24 July 2014

To Hashtag Or Not To Hashtag? Here's Our Definitive Guide To Insta-Etiquette

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[Instagram]

We all love posting pictures on Instagram. But should you really put up that one of your friend’s wedding day/ new baby before she does? Hmm… here’s our definitive guide to Instagram etiquette

Welcome to summer, a time of barbecues, Tinder and 14-hour wedding parties. It’s at this time that photo-sharing app Instagram comes into its own as we compete to share and publicise our every waking hour. Why? Who knows. But the truth is: if it isn’t on Instagram, expertly cropped and filtered through Hudson, did it actually happen?

Enough! Or so say one in seven brides (among them Kim Kardashian) who, according to new research, think mobiles should be banned from weddings for fear of spoiling the Big Reveal. Steven
Petrow, author of new book Mind Your Digital Manners, thinks it’s Gen Y who need to think before they click.

There is a wedding hashtag backlash. A survey on The Knot reveals that 55 percent of couples are now hashtagging their weddings. But EJ Dickson from The Daily Dot says we need to all stop hashtagging before it's too late.

From posting pictures of a first date to shaming fellow gym-goers, the social quandaries of Insta-quette are boundless. Here’s a guide to help you with all that…


1. A friend’s wedding

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THE INST A-QUETTE

It’s polite to ask the bride or family member before posting a photo. And, as a rule, avoid Instagramming any ‘firsts’: dance, kiss and big reveals.

BUT WHY?

There’s a reason wedding photographers exist – to ensure every moment is perfectly documented. Also, are you a BFF or a plus one? Because that alters your ‘say’. As Steven Petrow
says, publicising an intimate event ‘only makes it clear to others that they weren’t invited’.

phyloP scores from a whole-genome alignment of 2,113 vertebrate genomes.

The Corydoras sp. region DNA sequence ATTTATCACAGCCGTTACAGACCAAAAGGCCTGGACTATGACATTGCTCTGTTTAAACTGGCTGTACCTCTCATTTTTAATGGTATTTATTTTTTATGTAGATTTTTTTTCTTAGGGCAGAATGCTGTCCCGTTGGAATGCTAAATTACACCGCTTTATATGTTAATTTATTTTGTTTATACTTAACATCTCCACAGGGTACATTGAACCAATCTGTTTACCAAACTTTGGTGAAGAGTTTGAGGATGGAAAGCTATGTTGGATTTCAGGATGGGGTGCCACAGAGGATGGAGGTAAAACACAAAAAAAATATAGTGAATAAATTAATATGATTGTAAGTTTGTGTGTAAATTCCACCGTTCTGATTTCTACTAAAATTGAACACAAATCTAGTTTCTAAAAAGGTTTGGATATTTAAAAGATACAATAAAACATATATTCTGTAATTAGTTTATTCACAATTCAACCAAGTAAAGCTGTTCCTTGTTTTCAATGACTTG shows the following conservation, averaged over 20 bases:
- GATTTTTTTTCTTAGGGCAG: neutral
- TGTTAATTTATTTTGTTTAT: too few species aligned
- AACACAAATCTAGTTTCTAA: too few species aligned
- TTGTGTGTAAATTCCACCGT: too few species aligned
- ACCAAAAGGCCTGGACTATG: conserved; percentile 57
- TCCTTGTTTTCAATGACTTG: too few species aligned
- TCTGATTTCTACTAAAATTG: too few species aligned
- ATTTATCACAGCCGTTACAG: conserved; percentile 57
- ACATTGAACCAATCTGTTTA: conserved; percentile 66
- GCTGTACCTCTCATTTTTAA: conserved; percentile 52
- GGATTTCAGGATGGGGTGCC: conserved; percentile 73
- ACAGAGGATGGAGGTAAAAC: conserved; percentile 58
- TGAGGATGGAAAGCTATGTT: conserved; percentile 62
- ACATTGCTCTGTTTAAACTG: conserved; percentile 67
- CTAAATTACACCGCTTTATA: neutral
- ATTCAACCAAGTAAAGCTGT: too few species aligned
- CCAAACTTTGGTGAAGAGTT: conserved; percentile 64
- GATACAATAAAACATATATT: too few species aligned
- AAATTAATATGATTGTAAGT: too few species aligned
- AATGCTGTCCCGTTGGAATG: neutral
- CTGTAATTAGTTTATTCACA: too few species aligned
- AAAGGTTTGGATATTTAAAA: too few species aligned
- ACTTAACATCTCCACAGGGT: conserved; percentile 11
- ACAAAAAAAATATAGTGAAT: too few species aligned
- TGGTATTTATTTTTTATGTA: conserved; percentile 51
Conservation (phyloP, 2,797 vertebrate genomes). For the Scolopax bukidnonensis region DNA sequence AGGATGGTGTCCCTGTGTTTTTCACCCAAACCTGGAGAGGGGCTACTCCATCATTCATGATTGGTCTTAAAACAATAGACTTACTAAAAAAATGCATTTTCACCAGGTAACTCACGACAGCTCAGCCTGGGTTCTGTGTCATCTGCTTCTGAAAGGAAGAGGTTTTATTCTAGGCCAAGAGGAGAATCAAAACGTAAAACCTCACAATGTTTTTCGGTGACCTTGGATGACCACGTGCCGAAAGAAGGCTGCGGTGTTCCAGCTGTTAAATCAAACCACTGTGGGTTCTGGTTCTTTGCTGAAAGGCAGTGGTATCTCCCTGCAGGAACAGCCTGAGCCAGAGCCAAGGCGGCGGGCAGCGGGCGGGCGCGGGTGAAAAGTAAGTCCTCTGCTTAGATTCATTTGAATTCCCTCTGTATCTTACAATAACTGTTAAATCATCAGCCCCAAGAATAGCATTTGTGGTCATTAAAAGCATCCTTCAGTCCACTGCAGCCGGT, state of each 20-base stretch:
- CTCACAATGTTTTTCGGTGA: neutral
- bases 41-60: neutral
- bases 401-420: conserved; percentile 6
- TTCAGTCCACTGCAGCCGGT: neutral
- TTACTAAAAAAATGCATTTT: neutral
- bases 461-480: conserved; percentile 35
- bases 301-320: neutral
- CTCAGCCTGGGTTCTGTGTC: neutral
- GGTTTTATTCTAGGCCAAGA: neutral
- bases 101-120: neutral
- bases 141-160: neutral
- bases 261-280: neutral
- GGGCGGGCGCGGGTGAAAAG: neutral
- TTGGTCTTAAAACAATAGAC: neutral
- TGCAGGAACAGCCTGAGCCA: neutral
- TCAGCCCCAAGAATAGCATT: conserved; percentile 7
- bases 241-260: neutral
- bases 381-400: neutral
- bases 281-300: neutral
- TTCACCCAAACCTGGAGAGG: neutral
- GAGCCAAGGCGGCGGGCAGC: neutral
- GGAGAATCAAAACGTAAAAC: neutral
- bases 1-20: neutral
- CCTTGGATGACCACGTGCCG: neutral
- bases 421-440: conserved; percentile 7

IF YOU MUST

‘It’s appropriate to wait at least 24 hours before sharing anything. Alternatively, you could suggest starting a hashtag for wedding pictures to turn it into an event,’ says modern manners and etiquette expert Diane Gottsman.


2. WHAT Your cousin’s newborn baby

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THE INST A-QUETTE

Quite literally the mother of big reveals, the Insta-quette is pretty rigid. Don’t. Ever.

BUT WHY?

Really? OK. Well, anonymity, for a start – you’re removing the baby’s chance of controlling its presence on social media because, historically, most of us can’t consent to anything until we’re at primary school. Plus, a recent survey suggests one in four mothers-to-be wouldn’t post their own pictures online, so what gives you the right. Right?

IF YOU MUST

Wait until the parents post pictures, then ask their permission. If they don’t, then don’t even think about posting or reposting.

3. WHAT A first date

THE INST A-QUETTE

This is entirely your call, just use your common sense – ie, imagine how you’d feel having your already nervous, redcheeked mug hashtagged, filtered and liked by 16 strangers on Instagram. Exactly.

BUT WHY?

Well, firstly, it’s kind of creepy. Plus, who among you has Instamaniac on their ideal trait list? But mainly, as Diane points out, they may not want their picture online for many reasons, most of which begin with E and end with X.

IF YOU MUST 

Because you’re the excitable sort and, let’s face it, this is your first date since 2011, Instagram the build-up instead. You know, the getting ready, the pint of Dutch courage you’re holding because you’ve arrived 45 minutes early…

4. WHAT Fellow gym bunnies

THE INST A-QUETTE

Quite simply, no. They may well be kissing their guns by the kettlebells, but that doesn’t give you the right to mock them on social media.

BUT WHY?

This is tantamount to Stranger Shaming. In fact, it is stranger shaming, even if it’s thought that 79 per cent of people go to the gym to be looked at (we made this up but think it’s pretty accurate).

IF YOU MUST

Then turn the camera on yourself, like Alessandra Ambrosio. Provided you’re aware that capturing the moment you finish a 90-second one-arm plank makes you click-bait to trolls – go nuts! Personally, though, we think: keep your smartphone in your locker. As Diane says, it is the definition of boorish.

5. WHAT Dining out

THE INST A-QUETTE

Some restaurants ban it, but otherwise go mad. As they actually say in China, ‘the camera eats first’.

BUT WHY?

Aside from the fact that you aren’t legally required to get a salad’s consent before photographing it, foodstagramming is pretty harmless. Provided you don’t spend all your time scrolling
through filters and (this happened) stop the waiter carrying someone else’s dinner on the stairs because you simply had to document their linguine. I know.

IF YOU MUST

Keep it to a three-dish Insta-minimum, unless you want to lose followers because, well, yawn.


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